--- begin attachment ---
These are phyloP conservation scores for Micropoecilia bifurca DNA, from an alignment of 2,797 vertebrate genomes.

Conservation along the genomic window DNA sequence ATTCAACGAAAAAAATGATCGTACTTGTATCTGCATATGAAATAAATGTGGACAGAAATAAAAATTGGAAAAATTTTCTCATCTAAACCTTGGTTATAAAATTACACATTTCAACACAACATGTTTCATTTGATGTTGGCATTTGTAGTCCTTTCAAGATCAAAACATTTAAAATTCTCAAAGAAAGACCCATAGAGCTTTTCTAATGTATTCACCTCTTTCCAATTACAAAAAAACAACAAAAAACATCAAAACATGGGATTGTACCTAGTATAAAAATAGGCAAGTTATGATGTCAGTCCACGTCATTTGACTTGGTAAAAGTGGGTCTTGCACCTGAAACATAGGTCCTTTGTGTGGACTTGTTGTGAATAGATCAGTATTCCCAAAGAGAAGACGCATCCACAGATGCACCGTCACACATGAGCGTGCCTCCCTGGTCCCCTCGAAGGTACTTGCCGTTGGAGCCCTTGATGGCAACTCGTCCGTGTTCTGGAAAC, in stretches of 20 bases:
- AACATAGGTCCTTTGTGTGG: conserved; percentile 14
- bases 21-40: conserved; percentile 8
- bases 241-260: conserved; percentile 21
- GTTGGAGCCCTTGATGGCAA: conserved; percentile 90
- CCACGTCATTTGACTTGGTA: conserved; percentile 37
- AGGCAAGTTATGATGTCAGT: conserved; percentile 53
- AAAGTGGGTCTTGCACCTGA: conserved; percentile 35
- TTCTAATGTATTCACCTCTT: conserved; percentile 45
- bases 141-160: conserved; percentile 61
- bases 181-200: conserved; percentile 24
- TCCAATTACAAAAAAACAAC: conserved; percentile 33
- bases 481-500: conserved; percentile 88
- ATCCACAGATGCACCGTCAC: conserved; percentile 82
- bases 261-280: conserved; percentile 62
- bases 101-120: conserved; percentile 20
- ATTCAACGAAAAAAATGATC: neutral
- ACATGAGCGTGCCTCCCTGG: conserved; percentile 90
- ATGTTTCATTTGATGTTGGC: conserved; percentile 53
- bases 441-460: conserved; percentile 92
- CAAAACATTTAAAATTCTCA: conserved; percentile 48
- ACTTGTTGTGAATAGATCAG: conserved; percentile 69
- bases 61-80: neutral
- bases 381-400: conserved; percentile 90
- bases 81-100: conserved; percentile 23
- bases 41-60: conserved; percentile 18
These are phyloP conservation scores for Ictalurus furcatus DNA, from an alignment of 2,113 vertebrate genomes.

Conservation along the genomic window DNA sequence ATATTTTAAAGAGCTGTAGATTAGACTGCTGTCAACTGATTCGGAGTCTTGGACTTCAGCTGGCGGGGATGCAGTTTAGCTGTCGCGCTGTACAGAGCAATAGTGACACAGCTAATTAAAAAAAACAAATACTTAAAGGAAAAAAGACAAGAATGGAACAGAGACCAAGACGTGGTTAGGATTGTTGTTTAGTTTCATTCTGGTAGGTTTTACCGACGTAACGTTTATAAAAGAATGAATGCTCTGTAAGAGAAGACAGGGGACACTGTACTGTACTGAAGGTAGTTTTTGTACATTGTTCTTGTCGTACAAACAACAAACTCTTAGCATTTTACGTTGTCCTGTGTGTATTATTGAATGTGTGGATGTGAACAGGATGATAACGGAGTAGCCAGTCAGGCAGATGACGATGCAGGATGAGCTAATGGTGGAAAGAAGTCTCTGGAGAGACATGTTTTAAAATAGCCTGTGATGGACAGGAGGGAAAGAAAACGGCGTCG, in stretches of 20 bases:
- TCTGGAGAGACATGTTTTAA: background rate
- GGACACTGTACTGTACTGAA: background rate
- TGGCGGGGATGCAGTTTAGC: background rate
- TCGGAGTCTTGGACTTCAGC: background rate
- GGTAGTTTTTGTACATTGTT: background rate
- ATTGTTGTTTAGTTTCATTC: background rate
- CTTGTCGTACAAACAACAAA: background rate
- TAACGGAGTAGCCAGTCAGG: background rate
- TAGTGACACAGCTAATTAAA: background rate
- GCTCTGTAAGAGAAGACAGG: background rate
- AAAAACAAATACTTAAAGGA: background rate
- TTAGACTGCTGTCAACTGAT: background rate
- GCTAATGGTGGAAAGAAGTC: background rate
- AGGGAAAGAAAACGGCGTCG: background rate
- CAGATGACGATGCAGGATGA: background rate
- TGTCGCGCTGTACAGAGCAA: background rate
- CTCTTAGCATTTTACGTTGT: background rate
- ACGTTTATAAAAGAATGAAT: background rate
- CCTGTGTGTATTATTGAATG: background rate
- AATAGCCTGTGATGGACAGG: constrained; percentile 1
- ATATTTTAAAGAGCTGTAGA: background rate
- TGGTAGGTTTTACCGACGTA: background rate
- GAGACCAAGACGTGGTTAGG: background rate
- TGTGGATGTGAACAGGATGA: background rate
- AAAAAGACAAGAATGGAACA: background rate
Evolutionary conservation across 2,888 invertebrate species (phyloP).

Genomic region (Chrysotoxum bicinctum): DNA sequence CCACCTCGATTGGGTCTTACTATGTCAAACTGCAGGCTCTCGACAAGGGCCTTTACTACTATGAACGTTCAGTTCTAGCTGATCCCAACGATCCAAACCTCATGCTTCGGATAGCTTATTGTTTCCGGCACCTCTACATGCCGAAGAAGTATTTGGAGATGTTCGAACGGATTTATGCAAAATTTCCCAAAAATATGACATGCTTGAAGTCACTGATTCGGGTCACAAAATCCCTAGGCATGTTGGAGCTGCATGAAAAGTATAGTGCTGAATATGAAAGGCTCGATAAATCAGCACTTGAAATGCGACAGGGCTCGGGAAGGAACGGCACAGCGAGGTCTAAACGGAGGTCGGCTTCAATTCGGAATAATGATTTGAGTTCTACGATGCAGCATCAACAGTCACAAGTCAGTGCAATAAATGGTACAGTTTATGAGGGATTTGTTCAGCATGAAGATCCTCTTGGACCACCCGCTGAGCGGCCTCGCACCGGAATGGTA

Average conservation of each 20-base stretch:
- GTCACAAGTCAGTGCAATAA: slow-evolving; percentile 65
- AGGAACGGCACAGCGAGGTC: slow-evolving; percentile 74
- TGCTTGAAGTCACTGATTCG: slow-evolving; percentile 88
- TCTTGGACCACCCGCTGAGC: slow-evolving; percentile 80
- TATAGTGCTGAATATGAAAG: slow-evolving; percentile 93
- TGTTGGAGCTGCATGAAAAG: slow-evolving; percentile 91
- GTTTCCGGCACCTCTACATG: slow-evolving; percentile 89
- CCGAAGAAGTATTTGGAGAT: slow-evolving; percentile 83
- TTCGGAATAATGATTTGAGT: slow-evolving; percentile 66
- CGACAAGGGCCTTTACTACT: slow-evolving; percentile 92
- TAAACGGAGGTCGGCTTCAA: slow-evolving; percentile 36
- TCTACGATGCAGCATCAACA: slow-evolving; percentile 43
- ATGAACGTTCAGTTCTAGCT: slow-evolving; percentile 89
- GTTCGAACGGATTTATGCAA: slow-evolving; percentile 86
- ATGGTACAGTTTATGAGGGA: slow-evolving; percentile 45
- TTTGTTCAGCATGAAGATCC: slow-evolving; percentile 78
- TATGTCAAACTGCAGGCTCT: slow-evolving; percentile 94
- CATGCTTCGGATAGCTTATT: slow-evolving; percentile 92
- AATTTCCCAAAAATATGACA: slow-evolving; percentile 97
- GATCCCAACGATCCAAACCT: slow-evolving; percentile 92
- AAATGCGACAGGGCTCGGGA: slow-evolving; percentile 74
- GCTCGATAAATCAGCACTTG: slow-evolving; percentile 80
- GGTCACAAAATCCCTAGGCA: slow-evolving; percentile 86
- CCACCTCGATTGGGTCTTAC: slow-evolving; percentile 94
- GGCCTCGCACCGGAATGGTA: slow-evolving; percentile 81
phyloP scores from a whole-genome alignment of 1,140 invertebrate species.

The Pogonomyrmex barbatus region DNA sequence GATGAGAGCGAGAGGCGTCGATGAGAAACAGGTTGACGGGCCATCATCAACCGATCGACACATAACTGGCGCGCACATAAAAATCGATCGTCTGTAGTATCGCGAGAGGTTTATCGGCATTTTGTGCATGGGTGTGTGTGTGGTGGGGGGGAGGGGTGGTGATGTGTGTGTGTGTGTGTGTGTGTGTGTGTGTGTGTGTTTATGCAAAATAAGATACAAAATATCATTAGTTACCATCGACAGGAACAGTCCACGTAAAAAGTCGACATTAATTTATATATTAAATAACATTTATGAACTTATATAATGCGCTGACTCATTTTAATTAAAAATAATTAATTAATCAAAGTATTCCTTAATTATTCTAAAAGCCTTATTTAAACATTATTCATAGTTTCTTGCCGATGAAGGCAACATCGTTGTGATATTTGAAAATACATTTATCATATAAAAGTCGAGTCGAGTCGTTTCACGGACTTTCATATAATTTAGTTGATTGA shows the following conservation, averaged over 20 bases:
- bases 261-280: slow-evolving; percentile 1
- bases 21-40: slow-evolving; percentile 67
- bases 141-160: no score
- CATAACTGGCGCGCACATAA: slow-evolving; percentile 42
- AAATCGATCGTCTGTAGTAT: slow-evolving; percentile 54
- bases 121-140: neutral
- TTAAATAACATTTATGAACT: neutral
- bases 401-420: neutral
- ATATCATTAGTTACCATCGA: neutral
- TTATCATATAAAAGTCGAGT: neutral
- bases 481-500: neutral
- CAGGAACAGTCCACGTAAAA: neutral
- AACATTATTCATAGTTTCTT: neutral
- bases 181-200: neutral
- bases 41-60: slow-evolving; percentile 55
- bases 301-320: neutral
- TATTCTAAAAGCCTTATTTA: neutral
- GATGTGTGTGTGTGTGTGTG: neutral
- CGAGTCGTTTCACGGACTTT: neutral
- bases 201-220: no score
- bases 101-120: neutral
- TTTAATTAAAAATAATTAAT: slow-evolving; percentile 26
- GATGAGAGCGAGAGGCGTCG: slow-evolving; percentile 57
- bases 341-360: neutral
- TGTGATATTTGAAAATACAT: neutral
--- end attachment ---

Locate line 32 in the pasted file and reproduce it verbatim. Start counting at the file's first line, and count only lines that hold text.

- TGGCGGGGATGCAGTTTAGC: background rate